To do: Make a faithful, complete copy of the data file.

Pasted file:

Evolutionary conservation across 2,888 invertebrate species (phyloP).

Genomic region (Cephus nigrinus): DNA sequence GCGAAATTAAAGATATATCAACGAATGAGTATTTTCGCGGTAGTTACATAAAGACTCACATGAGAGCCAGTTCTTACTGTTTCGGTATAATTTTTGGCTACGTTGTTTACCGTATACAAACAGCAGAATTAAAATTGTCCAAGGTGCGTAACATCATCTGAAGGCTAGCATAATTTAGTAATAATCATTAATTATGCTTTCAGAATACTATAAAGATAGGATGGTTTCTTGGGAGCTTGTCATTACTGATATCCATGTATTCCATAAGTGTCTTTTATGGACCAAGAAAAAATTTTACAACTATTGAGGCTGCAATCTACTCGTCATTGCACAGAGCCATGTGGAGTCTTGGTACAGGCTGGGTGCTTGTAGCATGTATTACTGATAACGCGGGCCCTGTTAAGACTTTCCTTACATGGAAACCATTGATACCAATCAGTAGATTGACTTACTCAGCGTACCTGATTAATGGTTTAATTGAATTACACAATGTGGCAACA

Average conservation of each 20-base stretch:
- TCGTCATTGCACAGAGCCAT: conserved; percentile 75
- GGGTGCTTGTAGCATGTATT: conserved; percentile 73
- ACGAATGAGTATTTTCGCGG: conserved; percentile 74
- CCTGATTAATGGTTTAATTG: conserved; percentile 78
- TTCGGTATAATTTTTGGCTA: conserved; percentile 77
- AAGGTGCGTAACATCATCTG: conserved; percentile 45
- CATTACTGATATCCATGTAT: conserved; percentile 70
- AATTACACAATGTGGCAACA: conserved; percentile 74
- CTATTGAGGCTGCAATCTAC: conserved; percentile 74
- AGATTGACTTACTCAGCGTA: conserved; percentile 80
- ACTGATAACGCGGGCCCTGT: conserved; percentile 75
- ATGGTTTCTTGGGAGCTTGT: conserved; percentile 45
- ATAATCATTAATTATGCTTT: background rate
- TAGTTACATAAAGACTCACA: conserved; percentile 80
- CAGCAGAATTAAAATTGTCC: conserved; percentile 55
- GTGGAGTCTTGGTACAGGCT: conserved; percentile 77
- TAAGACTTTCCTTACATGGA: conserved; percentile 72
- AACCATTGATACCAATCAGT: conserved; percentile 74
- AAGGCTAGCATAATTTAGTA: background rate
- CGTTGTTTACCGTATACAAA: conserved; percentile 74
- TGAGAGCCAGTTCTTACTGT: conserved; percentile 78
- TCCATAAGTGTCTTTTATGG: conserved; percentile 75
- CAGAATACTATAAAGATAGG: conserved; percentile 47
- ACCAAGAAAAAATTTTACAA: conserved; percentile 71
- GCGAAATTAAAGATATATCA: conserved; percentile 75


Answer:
Evolutionary conservation across 2,888 invertebrate species (phyloP).

Genomic region (Cephus nigrinus): DNA sequence GCGAAATTAAAGATATATCAACGAATGAGTATTTTCGCGGTAGTTACATAAAGACTCACATGAGAGCCAGTTCTTACTGTTTCGGTATAATTTTTGGCTACGTTGTTTACCGTATACAAACAGCAGAATTAAAATTGTCCAAGGTGCGTAACATCATCTGAAGGCTAGCATAATTTAGTAATAATCATTAATTATGCTTTCAGAATACTATAAAGATAGGATGGTTTCTTGGGAGCTTGTCATTACTGATATCCATGTATTCCATAAGTGTCTTTTATGGACCAAGAAAAAATTTTACAACTATTGAGGCTGCAATCTACTCGTCATTGCACAGAGCCATGTGGAGTCTTGGTACAGGCTGGGTGCTTGTAGCATGTATTACTGATAACGCGGGCCCTGTTAAGACTTTCCTTACATGGAAACCATTGATACCAATCAGTAGATTGACTTACTCAGCGTACCTGATTAATGGTTTAATTGAATTACACAATGTGGCAACA

Average conservation of each 20-base stretch:
- TCGTCATTGCACAGAGCCAT: conserved; percentile 75
- GGGTGCTTGTAGCATGTATT: conserved; percentile 73
- ACGAATGAGTATTTTCGCGG: conserved; percentile 74
- CCTGATTAATGGTTTAATTG: conserved; percentile 78
- TTCGGTATAATTTTTGGCTA: conserved; percentile 77
- AAGGTGCGTAACATCATCTG: conserved; percentile 45
- CATTACTGATATCCATGTAT: conserved; percentile 70
- AATTACACAATGTGGCAACA: conserved; percentile 74
- CTATTGAGGCTGCAATCTAC: conserved; percentile 74
- AGATTGACTTACTCAGCGTA: conserved; percentile 80
- ACTGATAACGCGGGCCCTGT: conserved; percentile 75
- ATGGTTTCTTGGGAGCTTGT: conserved; percentile 45
- ATAATCATTAATTATGCTTT: background rate
- TAGTTACATAAAGACTCACA: conserved; percentile 80
- CAGCAGAATTAAAATTGTCC: conserved; percentile 55
- GTGGAGTCTTGGTACAGGCT: conserved; percentile 77
- TAAGACTTTCCTTACATGGA: conserved; percentile 72
- AACCATTGATACCAATCAGT: conserved; percentile 74
- AAGGCTAGCATAATTTAGTA: background rate
- CGTTGTTTACCGTATACAAA: conserved; percentile 74
- TGAGAGCCAGTTCTTACTGT: conserved; percentile 78
- TCCATAAGTGTCTTTTATGG: conserved; percentile 75
- CAGAATACTATAAAGATAGG: conserved; percentile 47
- ACCAAGAAAAAATTTTACAA: conserved; percentile 71
- GCGAAATTAAAGATATATCA: conserved; percentile 75